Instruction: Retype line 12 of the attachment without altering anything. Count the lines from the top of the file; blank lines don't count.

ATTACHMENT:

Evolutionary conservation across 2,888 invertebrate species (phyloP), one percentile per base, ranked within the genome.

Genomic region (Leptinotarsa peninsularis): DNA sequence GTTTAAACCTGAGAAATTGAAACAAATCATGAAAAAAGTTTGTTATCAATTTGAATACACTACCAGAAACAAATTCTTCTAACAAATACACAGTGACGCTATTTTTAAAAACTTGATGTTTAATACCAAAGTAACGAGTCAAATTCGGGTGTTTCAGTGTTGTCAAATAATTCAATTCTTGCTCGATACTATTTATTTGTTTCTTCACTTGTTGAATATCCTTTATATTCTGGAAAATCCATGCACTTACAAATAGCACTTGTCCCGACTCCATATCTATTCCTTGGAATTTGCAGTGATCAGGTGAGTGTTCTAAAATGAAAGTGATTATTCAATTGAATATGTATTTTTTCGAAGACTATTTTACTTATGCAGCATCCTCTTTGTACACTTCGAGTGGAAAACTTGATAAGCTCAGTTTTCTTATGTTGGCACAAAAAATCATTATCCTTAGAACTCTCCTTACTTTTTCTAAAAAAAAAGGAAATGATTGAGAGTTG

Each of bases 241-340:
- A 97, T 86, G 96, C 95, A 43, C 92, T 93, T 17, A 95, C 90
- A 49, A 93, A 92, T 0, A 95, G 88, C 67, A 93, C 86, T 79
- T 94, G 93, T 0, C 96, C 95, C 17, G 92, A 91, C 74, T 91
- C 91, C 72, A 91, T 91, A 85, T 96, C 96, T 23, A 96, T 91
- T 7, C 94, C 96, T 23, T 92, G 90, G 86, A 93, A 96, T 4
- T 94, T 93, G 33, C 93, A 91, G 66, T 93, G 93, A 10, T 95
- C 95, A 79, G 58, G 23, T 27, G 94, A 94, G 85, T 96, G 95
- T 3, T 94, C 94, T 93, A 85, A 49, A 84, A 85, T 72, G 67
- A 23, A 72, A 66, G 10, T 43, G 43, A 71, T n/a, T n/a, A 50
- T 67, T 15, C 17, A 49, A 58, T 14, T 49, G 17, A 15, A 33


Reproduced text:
- A 23, A 72, A 66, G 10, T 43, G 43, A 71, T n/a, T n/a, A 50